Coast Guard gets quiet upgrade
The M242 Bushmaster has been around since 1972. The 25mm cannon is a beast and was fielded for the Army’s M2/M3 IFV/CFV and the Marines’ LAV-25 recon vehicle.
By 1986, the Navy started fielding the gun as an open, crew-served mount to replace the 1950s-era Mk16 20mm cannon. This mount, designated the Mk38 Mod 0, is akin to the Mk16, the old WWII Oerlikon 20mm it replaced, and the Hotchkiss cannon that came before it going back to the 1880s.
And the Coast Guard, who get their guns from big blue, was along for the ride. When the new 110-foot Island-class cutters came out in the mid-1980s, they got the Mk38 up front after a time. When the 210-foot Reliance-class cutters went in for their SLEP mid-life refit in the early 1990s, they lost their 3″/50s that dated back to WWII and came out with Mk38.
The gun is still used a lot as you can see from this image of a 210 performing a gun evolution.
The thing is, the old Mod 0 mount is a mother to hit anything accurately out to range, especially when in any sort of sea state.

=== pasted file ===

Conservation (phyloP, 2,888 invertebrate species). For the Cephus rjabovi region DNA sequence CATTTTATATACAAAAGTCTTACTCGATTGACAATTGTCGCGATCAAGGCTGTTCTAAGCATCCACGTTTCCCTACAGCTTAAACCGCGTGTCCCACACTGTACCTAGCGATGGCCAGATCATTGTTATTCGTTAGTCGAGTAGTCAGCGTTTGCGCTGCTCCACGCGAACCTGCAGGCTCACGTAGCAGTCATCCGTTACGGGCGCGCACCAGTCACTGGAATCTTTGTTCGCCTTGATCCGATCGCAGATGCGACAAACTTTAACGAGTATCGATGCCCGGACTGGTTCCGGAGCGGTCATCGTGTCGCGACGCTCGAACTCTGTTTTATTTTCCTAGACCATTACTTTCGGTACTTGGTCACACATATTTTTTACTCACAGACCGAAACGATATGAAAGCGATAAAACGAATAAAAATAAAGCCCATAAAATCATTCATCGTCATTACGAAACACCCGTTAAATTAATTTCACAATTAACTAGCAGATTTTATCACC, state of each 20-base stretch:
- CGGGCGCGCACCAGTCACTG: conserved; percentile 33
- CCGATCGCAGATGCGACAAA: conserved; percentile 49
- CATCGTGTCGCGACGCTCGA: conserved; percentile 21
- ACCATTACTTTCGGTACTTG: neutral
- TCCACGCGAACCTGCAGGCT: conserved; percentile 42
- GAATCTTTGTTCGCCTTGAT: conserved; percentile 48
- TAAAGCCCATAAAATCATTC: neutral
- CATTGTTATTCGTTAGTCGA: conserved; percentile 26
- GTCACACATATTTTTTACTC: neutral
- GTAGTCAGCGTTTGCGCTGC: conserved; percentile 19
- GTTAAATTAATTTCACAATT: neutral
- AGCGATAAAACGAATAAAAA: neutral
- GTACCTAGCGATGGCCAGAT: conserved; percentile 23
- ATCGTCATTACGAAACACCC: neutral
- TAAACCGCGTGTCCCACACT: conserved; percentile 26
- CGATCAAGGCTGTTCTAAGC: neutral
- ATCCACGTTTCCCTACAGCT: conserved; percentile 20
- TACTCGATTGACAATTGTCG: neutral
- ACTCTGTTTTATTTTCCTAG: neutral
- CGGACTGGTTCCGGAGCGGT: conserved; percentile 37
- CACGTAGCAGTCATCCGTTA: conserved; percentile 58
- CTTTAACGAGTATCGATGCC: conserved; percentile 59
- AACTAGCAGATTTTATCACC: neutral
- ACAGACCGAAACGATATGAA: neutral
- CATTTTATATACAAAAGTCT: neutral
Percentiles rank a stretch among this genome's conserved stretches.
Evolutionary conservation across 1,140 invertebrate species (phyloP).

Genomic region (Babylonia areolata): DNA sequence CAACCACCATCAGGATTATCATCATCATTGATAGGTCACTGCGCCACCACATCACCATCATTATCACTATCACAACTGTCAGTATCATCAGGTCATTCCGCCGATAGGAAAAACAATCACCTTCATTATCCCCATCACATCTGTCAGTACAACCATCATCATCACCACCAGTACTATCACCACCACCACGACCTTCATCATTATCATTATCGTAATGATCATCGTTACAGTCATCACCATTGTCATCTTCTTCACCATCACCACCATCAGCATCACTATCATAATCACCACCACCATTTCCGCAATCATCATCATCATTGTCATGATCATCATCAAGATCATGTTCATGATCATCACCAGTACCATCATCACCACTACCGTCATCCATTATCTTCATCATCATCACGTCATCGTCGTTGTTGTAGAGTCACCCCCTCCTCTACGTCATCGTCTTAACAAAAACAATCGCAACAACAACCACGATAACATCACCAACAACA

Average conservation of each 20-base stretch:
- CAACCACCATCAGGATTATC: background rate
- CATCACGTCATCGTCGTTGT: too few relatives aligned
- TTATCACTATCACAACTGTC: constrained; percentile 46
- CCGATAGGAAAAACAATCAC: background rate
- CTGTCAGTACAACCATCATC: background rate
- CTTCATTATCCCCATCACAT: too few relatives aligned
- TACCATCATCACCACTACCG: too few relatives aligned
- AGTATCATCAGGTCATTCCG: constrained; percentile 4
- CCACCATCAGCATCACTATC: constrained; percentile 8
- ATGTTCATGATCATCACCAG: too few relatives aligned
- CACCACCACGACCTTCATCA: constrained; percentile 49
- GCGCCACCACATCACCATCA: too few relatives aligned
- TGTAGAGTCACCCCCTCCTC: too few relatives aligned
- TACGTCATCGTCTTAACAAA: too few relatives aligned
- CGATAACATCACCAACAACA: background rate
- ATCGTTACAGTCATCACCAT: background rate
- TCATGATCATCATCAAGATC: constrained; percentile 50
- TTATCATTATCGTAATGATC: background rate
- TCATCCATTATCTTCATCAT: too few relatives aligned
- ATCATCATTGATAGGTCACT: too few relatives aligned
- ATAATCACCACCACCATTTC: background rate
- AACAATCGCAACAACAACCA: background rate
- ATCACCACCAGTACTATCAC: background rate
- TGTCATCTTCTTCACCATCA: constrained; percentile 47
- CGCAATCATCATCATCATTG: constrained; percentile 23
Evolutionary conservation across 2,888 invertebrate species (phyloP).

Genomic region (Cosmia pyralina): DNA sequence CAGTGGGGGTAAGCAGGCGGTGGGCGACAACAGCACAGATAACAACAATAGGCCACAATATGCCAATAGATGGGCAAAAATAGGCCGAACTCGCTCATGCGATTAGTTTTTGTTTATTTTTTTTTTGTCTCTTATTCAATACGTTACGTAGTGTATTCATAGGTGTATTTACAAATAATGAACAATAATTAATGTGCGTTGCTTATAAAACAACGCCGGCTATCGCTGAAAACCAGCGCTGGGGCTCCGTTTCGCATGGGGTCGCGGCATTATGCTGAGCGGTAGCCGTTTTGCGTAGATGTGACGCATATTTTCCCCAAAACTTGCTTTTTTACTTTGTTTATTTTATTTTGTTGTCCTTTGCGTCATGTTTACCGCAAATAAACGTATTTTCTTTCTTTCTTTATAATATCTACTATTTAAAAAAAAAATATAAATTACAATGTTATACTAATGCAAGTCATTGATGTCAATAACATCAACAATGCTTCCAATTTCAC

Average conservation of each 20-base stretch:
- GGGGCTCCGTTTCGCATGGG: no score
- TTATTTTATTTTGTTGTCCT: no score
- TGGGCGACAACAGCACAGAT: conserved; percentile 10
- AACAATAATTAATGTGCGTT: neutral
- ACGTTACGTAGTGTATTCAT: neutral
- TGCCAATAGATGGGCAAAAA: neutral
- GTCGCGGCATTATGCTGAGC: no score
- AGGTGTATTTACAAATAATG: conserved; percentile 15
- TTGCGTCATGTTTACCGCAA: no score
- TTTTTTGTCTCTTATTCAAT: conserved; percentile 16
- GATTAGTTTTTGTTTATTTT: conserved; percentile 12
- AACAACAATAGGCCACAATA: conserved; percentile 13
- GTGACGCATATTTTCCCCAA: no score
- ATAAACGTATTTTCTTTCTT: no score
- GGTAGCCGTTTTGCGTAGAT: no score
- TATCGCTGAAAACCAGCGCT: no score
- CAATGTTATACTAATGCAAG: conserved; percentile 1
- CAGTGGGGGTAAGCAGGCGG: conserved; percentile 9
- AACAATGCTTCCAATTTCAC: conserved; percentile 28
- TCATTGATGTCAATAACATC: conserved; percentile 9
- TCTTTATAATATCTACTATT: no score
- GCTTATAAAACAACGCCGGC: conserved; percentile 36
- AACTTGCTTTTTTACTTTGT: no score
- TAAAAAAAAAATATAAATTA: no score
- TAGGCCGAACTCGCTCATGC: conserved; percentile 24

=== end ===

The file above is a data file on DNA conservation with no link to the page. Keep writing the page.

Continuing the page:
That’s where the Mod 2 (Typhoon) variant, which takes the man out of the mount in favor of being remotely operated from CIC and includes an Electronic Optical Sight, Laser Range-Finder, FLIR. It also has a more reliable feeding system, enhancing the weapon systems capabilities and accuracy.
There is a laser range finder that seeks out targets and once engaged the operator can switch to one of five modes; Single, Low Burst (three rounds at 100 rounds per minute), High (five rounds at 180 per minute), Low Continuous (100 per minute for as long as the trigger is engaged), and High Continuous (180 rounds per minutes for as long as the trigger is engaged– as the mount generally holds 200 rounds, you get the idea).
USS Princeton (CG-59) was the first ship to have this weapon system permanently installed. Tests on Princeton demonstrated a very robust capability during day and night tracking and firing on a high speed maneuvering surface target (HSMST). During the live fire against the HSMST, the system gained a kill of the target at more than twice the range of the current Mod 1 gun. Other tests have shown a two to three fold increase in Probability of Hit (POH) versus the Mod 1.
It should be noted that the USCG’s new 154-foot Sentinel-class cutters are rocking the Mod 2, bringing more effective firepower to the fleet than the 210-foot cutters they are supplementing.
Seen here on the newest Fast Response Cutter USCGC Rollin Fitch WPC-119, that haze gray does contrast with the cutter’s white scheme.
Don’t be surprised to see the 154s pop up in the Persian Gulf and Red Sea as needed. The Navy’s 170-foot Cyclones are getting a bit long in the teeth.